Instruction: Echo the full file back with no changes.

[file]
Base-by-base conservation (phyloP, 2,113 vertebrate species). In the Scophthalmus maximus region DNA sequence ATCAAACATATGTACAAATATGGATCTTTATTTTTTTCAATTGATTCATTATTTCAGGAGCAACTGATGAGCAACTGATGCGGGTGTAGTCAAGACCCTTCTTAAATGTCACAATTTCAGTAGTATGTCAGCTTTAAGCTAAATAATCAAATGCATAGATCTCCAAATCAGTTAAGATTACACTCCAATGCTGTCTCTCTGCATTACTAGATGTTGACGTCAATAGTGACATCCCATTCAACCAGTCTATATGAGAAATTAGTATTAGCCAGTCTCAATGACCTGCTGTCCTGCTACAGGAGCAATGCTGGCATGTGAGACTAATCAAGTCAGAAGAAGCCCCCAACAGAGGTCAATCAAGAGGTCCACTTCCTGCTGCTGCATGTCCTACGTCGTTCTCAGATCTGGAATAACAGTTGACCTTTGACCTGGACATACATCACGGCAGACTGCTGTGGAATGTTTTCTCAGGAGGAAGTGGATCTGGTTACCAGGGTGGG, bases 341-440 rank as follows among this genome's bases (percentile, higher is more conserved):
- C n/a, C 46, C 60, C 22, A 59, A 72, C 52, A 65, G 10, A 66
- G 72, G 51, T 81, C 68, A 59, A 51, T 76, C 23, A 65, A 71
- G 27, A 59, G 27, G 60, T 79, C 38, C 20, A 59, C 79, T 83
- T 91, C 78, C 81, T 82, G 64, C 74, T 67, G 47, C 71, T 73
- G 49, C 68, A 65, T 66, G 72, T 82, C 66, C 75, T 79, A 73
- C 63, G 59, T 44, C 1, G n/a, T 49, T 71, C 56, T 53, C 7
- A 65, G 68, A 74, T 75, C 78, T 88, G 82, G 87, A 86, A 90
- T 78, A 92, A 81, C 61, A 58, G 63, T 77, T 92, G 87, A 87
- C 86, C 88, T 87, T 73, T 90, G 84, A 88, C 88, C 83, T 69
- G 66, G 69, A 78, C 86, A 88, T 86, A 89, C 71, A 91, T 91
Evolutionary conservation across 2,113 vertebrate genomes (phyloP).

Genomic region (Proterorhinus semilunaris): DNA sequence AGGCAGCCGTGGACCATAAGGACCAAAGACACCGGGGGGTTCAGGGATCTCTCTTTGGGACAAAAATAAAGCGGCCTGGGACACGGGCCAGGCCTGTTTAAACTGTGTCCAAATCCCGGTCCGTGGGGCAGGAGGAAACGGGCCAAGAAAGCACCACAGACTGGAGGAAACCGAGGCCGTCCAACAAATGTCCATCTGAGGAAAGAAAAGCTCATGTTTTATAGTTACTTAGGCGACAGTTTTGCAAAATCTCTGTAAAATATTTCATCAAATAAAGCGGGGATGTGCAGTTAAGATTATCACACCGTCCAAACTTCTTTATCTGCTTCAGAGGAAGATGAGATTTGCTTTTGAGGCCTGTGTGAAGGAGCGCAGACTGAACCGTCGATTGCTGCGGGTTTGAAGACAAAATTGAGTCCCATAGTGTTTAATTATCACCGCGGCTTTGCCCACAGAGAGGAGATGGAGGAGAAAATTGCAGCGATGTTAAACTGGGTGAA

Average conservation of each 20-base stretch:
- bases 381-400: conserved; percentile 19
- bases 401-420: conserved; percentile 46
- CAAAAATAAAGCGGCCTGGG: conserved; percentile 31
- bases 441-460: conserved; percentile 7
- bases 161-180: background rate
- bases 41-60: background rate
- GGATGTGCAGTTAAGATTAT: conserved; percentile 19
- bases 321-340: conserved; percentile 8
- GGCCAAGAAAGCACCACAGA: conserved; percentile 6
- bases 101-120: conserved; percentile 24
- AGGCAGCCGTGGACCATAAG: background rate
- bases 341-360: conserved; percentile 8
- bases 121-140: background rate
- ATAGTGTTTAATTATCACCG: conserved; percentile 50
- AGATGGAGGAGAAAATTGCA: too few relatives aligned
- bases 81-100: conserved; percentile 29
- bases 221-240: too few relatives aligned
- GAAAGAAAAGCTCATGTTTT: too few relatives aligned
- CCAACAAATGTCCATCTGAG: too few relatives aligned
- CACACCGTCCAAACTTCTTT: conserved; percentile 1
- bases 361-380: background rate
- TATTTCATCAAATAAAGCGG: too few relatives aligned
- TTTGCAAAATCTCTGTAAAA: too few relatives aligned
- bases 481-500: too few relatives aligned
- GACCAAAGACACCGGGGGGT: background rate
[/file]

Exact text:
Base-by-base conservation (phyloP, 2,113 vertebrate species). In the Scophthalmus maximus region DNA sequence ATCAAACATATGTACAAATATGGATCTTTATTTTTTTCAATTGATTCATTATTTCAGGAGCAACTGATGAGCAACTGATGCGGGTGTAGTCAAGACCCTTCTTAAATGTCACAATTTCAGTAGTATGTCAGCTTTAAGCTAAATAATCAAATGCATAGATCTCCAAATCAGTTAAGATTACACTCCAATGCTGTCTCTCTGCATTACTAGATGTTGACGTCAATAGTGACATCCCATTCAACCAGTCTATATGAGAAATTAGTATTAGCCAGTCTCAATGACCTGCTGTCCTGCTACAGGAGCAATGCTGGCATGTGAGACTAATCAAGTCAGAAGAAGCCCCCAACAGAGGTCAATCAAGAGGTCCACTTCCTGCTGCTGCATGTCCTACGTCGTTCTCAGATCTGGAATAACAGTTGACCTTTGACCTGGACATACATCACGGCAGACTGCTGTGGAATGTTTTCTCAGGAGGAAGTGGATCTGGTTACCAGGGTGGG, bases 341-440 rank as follows among this genome's bases (percentile, higher is more conserved):
- C n/a, C 46, C 60, C 22, A 59, A 72, C 52, A 65, G 10, A 66
- G 72, G 51, T 81, C 68, A 59, A 51, T 76, C 23, A 65, A 71
- G 27, A 59, G 27, G 60, T 79, C 38, C 20, A 59, C 79, T 83
- T 91, C 78, C 81, T 82, G 64, C 74, T 67, G 47, C 71, T 73
- G 49, C 68, A 65, T 66, G 72, T 82, C 66, C 75, T 79, A 73
- C 63, G 59, T 44, C 1, G n/a, T 49, T 71, C 56, T 53, C 7
- A 65, G 68, A 74, T 75, C 78, T 88, G 82, G 87, A 86, A 90
- T 78, A 92, A 81, C 61, A 58, G 63, T 77, T 92, G 87, A 87
- C 86, C 88, T 87, T 73, T 90, G 84, A 88, C 88, C 83, T 69
- G 66, G 69, A 78, C 86, A 88, T 86, A 89, C 71, A 91, T 91
Evolutionary conservation across 2,113 vertebrate genomes (phyloP).

Genomic region (Proterorhinus semilunaris): DNA sequence AGGCAGCCGTGGACCATAAGGACCAAAGACACCGGGGGGTTCAGGGATCTCTCTTTGGGACAAAAATAAAGCGGCCTGGGACACGGGCCAGGCCTGTTTAAACTGTGTCCAAATCCCGGTCCGTGGGGCAGGAGGAAACGGGCCAAGAAAGCACCACAGACTGGAGGAAACCGAGGCCGTCCAACAAATGTCCATCTGAGGAAAGAAAAGCTCATGTTTTATAGTTACTTAGGCGACAGTTTTGCAAAATCTCTGTAAAATATTTCATCAAATAAAGCGGGGATGTGCAGTTAAGATTATCACACCGTCCAAACTTCTTTATCTGCTTCAGAGGAAGATGAGATTTGCTTTTGAGGCCTGTGTGAAGGAGCGCAGACTGAACCGTCGATTGCTGCGGGTTTGAAGACAAAATTGAGTCCCATAGTGTTTAATTATCACCGCGGCTTTGCCCACAGAGAGGAGATGGAGGAGAAAATTGCAGCGATGTTAAACTGGGTGAA

Average conservation of each 20-base stretch:
- bases 381-400: conserved; percentile 19
- bases 401-420: conserved; percentile 46
- CAAAAATAAAGCGGCCTGGG: conserved; percentile 31
- bases 441-460: conserved; percentile 7
- bases 161-180: background rate
- bases 41-60: background rate
- GGATGTGCAGTTAAGATTAT: conserved; percentile 19
- bases 321-340: conserved; percentile 8
- GGCCAAGAAAGCACCACAGA: conserved; percentile 6
- bases 101-120: conserved; percentile 24
- AGGCAGCCGTGGACCATAAG: background rate
- bases 341-360: conserved; percentile 8
- bases 121-140: background rate
- ATAGTGTTTAATTATCACCG: conserved; percentile 50
- AGATGGAGGAGAAAATTGCA: too few relatives aligned
- bases 81-100: conserved; percentile 29
- bases 221-240: too few relatives aligned
- GAAAGAAAAGCTCATGTTTT: too few relatives aligned
- CCAACAAATGTCCATCTGAG: too few relatives aligned
- CACACCGTCCAAACTTCTTT: conserved; percentile 1
- bases 361-380: background rate
- TATTTCATCAAATAAAGCGG: too few relatives aligned
- TTTGCAAAATCTCTGTAAAA: too few relatives aligned
- bases 481-500: too few relatives aligned
- GACCAAAGACACCGGGGGGT: background rate